How Trump political appointees overruled justice to let big banks off the hook

Wall Street got off way too easy for nearly destroying the global economy back in 2008, but two banks’ behavior was particularly—and knowingly—egregious. In 2016, the Obama administration was closing in on substantive, potentially criminal charges against them. But the Trump administration put a quick end to that, as this ProPublica investigation reveals.

The two big U.K.-based banks, Barclays and Royal Bank of Scotland (RBS), were facing stiff fines and potential criminal charges for top officials. U.S. District Judge Kiyo Matsumoto said of the Barclays case that the “complaint is probably one of the more fulsome complaints I’ve ever seen.” That complaint “alleged that Barclays engaged in fraud on a massive scale, deceiving investors about the characteristics of mortgages used to create securities that sold for tens of billions of dollars.”

They did so knowingly. Federal prosecutors had records of communications in which bank officers said things like the pool of mortgages they were bundling to create securities was “about as bad as it can be.” The same banker also said another group of loans he was securing “scares the shit out of me” because he thought the company that held the mortgages was going to go bankrupt soon. Barclays bought up the bad mortgages anyway. One RBS executive called the mortgages it was buying up to put into securities “total fucking garbage” on a recorded conference call discovered by prosecutors.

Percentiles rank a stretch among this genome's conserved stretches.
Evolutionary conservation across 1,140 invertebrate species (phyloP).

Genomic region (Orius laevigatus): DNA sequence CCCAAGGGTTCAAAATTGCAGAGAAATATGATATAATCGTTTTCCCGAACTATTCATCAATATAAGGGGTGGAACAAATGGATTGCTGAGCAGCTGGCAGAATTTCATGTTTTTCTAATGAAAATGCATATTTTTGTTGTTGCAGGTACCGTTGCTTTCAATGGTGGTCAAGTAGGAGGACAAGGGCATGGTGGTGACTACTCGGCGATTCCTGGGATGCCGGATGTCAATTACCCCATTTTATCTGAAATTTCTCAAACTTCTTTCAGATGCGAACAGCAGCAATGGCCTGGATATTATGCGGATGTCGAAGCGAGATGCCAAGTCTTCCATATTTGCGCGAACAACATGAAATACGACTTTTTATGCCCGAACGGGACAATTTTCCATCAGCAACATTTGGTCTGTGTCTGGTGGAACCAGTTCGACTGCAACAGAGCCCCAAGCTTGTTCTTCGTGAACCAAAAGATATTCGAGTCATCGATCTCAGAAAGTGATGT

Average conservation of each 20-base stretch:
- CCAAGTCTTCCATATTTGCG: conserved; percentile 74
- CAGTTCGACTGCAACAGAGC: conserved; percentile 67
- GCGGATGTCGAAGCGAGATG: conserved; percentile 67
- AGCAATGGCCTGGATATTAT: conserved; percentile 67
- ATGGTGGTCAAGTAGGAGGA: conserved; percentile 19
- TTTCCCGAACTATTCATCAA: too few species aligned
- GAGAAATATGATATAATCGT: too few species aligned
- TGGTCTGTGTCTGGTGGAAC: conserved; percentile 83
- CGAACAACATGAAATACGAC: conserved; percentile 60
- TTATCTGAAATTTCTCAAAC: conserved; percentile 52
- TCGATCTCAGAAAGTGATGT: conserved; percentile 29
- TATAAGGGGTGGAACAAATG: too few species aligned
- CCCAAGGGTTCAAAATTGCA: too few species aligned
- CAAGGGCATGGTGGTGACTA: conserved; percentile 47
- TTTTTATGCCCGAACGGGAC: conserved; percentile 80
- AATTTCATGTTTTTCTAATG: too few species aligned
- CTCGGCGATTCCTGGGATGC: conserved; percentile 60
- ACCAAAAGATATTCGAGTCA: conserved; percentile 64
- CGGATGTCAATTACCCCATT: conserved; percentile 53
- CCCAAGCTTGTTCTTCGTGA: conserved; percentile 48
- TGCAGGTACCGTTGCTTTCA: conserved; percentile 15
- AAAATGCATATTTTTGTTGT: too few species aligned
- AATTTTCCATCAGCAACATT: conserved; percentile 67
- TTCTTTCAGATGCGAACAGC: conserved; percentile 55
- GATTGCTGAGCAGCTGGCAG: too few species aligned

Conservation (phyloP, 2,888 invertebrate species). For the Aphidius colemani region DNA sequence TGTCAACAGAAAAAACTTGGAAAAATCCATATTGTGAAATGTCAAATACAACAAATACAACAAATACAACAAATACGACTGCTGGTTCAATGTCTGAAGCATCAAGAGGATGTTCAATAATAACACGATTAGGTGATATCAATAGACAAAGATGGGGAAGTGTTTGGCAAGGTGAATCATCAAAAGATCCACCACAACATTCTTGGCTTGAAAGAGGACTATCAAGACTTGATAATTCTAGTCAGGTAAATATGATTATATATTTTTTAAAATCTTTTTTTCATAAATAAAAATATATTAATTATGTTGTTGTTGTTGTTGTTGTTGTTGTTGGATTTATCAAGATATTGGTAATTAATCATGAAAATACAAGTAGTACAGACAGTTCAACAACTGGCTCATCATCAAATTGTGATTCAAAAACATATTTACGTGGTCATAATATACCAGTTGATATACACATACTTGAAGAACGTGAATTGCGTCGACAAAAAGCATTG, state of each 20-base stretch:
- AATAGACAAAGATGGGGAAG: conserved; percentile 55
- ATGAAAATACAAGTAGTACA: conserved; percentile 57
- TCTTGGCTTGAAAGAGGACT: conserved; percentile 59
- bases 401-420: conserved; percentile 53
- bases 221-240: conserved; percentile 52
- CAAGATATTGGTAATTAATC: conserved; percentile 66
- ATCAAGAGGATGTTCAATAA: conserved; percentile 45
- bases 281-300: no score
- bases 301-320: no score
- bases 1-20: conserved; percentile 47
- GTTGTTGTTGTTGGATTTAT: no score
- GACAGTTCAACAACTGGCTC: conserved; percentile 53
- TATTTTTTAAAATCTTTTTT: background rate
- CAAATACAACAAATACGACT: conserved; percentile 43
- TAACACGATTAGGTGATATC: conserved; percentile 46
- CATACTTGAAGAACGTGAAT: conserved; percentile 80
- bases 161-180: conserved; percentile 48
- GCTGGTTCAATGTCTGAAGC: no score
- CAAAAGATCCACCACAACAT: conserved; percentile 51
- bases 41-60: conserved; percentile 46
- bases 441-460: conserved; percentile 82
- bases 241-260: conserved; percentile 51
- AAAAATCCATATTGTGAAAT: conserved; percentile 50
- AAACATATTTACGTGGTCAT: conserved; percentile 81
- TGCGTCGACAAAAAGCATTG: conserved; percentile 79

They knew what they were doing and were going to be potentially on the hook for it criminally until one Rod Rosenstein, then-deputy attorney general with an eye for pleasing his new boss, told prosecutors to stand down and pursue civil rather than criminal charges. Other political appointees also intervened, overruling career prosecutors to reduce the settlements. Billions of dollars were left unrecovered and criminal executives were sheltered even from having to pay their own fines, according to several people familiar with the settlements who talked to ProPublica.

Altogether, the bad mortgages the two banks combined “lost a total of $73 billion, according to calculations used by the government.” The administration settled with Barclays for $2 billion, ” “a sum dictated by Trump appointees that was far below what the staff prosecutors in the Eastern District of New York in Brooklyn had sought.” The RBS settlement was $4.9 billion, “about half of what staff prosecutors in the District of Massachusetts had sought.”

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